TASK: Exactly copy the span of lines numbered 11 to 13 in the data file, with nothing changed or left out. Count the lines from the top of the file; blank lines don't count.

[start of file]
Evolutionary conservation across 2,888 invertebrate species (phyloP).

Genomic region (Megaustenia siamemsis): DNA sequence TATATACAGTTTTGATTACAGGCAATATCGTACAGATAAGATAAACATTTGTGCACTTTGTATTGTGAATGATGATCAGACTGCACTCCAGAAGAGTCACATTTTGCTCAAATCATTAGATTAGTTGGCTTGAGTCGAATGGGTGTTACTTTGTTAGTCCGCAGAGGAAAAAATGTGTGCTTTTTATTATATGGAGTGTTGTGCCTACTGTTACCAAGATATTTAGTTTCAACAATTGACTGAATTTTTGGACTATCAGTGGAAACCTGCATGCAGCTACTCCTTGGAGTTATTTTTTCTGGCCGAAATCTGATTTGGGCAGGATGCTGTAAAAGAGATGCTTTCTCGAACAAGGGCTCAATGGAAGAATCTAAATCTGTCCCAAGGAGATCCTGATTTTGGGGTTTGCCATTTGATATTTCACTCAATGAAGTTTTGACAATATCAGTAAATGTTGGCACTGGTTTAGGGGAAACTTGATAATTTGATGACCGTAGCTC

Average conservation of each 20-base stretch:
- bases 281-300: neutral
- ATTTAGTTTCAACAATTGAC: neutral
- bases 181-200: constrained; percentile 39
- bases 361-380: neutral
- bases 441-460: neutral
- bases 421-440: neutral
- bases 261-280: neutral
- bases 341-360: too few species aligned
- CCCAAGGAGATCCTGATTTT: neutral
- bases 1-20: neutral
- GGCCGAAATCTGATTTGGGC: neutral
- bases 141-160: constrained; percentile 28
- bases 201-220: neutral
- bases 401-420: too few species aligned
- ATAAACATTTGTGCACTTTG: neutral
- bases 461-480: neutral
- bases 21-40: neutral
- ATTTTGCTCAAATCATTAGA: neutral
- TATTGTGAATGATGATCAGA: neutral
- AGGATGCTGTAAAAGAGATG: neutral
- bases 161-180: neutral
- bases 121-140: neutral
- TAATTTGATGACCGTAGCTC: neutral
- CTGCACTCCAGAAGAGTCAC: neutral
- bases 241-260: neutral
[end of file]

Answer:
- bases 341-360: too few species aligned
- CCCAAGGAGATCCTGATTTT: neutral
- bases 1-20: neutral